Perfect Perennials For Areas of Full Sun

Home Stager with Tennessee Wholesale Nursery

There is a vast assortment of sun-thriving perennials. Below are some top choices that can also withstand drought and are low maintenance.

Daylily Plants-  These super-easy perennials require nothing special in the way of soil and a minimum of maintenance. The blooms are available in a multitude of colors and heights; each flower lasts only a day but each stalk produces several blooms. Most varieties flower for a three-week period; combine early-, mid- and late-season varieties to have color from early summer to fall. 'Stella D'Oro' daylily plant has repeat blooms. Divide every three to four years. USDA Zones: 3 to 10 (Pictured: 'Stella d'Oro')


Black-eyed Susan. This drought-tolerant perennial (Rudbeckia fulgida) produces a mass of late-summer and early-fall color in sites where many plants don't thrive, like dry hillsides and rocky terrain. Black-eyed Susans do best in average, well-drained soil. Divide every three to four years to keep the plants vigorous; expect reseeding. Attracts butterflies. USDA Hardiness Zones: 3 to 11

Black-eyed Susans

Yarrow. This tough summer-blooming perennial performs best in average to poor soil and likes things on the dry side. In fact, give it too much moisture or a soil too rich, and the foliage flops. Varieties come in bright yellow, white, orange, red, pink and coral. Attracts butterflies and hummingbirds. USDA Hardiness Zones: 3 to 10


Shasta daisy. Its large, cheery flowers and troublefree foliage make Shasta daisy a natural addition to a sunny garden (also great for a moon garden). This clump-forming, perennial blooms from early summer to fall on 2-1/2-foot-tall stems. Provide support to keep the taller types from falling over. Tolerates a wide range of soils; provide consistent moisture. USDA Hardiness Zones: 4 to 9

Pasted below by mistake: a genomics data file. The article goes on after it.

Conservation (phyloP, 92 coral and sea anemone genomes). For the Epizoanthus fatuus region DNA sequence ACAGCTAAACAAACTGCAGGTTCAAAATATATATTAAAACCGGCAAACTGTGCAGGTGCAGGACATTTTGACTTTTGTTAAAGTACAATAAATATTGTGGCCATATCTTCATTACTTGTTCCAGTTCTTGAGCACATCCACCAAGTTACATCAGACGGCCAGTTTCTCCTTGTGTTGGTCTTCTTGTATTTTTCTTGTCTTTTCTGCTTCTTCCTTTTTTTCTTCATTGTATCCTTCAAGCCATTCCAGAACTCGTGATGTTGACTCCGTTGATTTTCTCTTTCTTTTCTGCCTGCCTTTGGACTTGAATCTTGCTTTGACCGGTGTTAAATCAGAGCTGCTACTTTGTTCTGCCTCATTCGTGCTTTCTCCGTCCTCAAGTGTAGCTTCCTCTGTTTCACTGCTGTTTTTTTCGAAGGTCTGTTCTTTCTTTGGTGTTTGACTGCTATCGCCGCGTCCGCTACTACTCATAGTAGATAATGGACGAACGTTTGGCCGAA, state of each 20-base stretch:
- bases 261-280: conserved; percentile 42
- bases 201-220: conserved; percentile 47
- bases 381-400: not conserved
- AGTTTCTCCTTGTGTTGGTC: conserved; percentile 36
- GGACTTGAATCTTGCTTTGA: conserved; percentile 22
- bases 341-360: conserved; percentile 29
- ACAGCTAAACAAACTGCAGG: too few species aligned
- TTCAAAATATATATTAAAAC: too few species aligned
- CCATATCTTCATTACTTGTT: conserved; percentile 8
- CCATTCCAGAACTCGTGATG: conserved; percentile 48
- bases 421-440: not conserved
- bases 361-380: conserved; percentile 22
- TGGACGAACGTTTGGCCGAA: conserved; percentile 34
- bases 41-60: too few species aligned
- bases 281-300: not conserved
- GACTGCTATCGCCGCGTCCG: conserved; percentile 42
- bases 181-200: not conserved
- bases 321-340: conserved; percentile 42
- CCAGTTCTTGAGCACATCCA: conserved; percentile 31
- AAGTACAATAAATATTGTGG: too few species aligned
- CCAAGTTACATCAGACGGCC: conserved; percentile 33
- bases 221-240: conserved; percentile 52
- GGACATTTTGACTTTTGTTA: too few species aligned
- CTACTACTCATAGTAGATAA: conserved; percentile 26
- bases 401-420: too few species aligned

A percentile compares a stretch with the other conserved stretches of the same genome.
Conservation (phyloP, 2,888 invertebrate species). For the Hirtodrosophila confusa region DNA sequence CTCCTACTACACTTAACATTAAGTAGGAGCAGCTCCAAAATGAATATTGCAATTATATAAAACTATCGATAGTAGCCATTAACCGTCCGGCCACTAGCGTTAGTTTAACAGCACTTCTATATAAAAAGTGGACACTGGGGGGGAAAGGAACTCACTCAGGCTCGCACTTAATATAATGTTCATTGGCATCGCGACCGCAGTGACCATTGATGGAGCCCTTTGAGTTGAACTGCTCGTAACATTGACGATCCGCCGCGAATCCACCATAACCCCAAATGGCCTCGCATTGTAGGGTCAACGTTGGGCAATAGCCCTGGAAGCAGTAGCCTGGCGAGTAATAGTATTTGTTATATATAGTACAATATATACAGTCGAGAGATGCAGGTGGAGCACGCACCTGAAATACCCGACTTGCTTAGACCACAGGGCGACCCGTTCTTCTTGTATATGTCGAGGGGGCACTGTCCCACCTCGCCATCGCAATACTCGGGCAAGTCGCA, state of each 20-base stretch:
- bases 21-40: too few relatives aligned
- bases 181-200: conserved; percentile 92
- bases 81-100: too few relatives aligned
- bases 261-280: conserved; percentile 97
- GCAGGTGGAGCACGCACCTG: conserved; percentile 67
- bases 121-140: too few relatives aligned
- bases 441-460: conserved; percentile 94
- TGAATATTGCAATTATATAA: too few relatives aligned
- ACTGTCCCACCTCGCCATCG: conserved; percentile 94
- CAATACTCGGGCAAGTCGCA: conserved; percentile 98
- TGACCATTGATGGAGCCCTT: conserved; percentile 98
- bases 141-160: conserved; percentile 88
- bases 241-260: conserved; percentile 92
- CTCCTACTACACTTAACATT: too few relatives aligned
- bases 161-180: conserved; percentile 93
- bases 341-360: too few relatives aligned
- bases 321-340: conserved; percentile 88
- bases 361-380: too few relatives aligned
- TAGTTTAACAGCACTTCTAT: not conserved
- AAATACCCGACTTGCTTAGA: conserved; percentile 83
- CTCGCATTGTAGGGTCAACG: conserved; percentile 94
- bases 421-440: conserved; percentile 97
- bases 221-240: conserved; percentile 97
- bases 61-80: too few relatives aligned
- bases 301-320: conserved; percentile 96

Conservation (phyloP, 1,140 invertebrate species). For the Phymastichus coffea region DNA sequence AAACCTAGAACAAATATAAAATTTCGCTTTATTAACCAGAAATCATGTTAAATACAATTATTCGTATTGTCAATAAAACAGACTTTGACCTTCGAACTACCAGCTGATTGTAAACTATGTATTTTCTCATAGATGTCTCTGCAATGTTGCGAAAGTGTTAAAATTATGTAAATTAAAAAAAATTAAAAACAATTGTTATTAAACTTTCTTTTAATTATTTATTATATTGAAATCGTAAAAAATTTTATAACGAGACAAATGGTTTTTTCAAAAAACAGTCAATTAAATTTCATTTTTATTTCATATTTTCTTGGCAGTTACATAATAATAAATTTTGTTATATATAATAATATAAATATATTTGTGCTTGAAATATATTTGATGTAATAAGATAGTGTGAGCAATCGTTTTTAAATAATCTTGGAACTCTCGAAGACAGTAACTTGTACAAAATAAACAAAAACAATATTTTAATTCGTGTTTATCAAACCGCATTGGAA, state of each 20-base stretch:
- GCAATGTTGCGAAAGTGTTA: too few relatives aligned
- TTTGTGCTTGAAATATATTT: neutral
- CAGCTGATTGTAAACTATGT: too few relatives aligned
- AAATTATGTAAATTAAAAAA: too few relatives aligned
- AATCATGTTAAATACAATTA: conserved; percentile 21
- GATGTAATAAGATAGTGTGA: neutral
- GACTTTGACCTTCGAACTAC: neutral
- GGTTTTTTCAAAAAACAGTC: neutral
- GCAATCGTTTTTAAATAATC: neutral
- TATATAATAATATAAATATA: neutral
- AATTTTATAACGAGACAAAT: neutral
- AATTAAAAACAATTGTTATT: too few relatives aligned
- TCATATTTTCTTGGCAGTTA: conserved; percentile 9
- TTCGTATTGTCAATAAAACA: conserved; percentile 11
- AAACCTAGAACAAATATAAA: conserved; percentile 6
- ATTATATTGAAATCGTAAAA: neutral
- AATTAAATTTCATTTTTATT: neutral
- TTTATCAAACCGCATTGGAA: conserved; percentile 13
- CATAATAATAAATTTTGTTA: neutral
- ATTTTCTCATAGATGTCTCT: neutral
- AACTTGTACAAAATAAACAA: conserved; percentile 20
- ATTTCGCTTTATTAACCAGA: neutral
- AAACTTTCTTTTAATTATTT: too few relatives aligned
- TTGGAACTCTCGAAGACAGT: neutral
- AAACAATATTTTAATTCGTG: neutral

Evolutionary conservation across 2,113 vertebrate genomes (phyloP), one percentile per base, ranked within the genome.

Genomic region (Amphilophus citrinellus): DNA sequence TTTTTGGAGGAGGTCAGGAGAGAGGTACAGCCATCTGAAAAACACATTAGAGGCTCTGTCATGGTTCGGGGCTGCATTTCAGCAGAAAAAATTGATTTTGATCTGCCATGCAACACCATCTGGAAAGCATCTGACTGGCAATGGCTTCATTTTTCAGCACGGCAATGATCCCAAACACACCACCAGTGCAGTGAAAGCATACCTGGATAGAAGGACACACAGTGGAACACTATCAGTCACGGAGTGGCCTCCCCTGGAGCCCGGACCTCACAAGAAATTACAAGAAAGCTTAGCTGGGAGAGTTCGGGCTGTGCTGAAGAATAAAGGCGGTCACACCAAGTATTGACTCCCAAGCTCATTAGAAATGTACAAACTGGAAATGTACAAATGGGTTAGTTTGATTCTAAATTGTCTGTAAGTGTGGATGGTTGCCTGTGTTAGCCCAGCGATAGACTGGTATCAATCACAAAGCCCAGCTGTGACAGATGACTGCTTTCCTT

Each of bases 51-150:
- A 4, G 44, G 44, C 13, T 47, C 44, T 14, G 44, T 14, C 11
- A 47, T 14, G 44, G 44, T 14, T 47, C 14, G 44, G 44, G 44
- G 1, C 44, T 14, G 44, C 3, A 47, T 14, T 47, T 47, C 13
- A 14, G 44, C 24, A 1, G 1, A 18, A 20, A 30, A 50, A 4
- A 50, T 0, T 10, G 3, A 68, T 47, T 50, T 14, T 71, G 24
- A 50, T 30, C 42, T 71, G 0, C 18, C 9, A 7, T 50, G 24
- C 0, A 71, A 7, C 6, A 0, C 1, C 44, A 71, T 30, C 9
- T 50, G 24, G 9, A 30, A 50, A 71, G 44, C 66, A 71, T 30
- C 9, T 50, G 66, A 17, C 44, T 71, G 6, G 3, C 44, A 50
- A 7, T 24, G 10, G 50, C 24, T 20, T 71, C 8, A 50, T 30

white night shasta daisy is herbaceous perennial

Purple coneflower. A dependable, drought-tolerant perennial, purple coneflower (Echinacea purpurea) blooms atop 2- to 3-foot stems in mid to late summer. The protruding flower centers (cones) are butterfly magnets. Cultivars come in a striking array of colors, including orange, yellow, raspberry and white. USDA Hardiness Zones: 3 to 9


Salvia Hundreds of species of salvia exist, and they all share the common characteristic of vertical spikes of vibrant flowers and gray-green leaves. A favorite of hummingbirds, the tubular blooms can be found in hues of blue, red, pink or violet. The variety dictates the time of bloom, and the color. Most types can withstand periods of moderate drought. USDA Hardiness Zones: 3 to 10 (Pictured: Salvia nemorosa)

Salvia Nemerosa

Swamp sunflower. This cheery perennial sunflower (Helianthus angustifolius) is a great choice for a moist or wet site. It blooms from late summer to fall, and, depending on the variety, can reach 6 to 10 feet tall. Space plants 3 feet apart to give them room to colonize. In early June cut the plants back about one-third to avoid having too-tall plants that get toppled by wind. USDA Hardiness Zones: 4 to 9


Cranebill geranium. One of the most reliable and longest blooming plants for the garden, cranebill geraniums add a burst of color that starts in spring and lasts until first frost. The small, cup-shaped blooms are available in blue, pink, rose and magenta. Select a site that has good drainage. Not related to the annual geranium used in planters. USDA Hardiness Zones: 5 to 9 (Pictured: 'Johnson's Blue')cranesbill geranium has blue cup like flowers


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Tammy Sons

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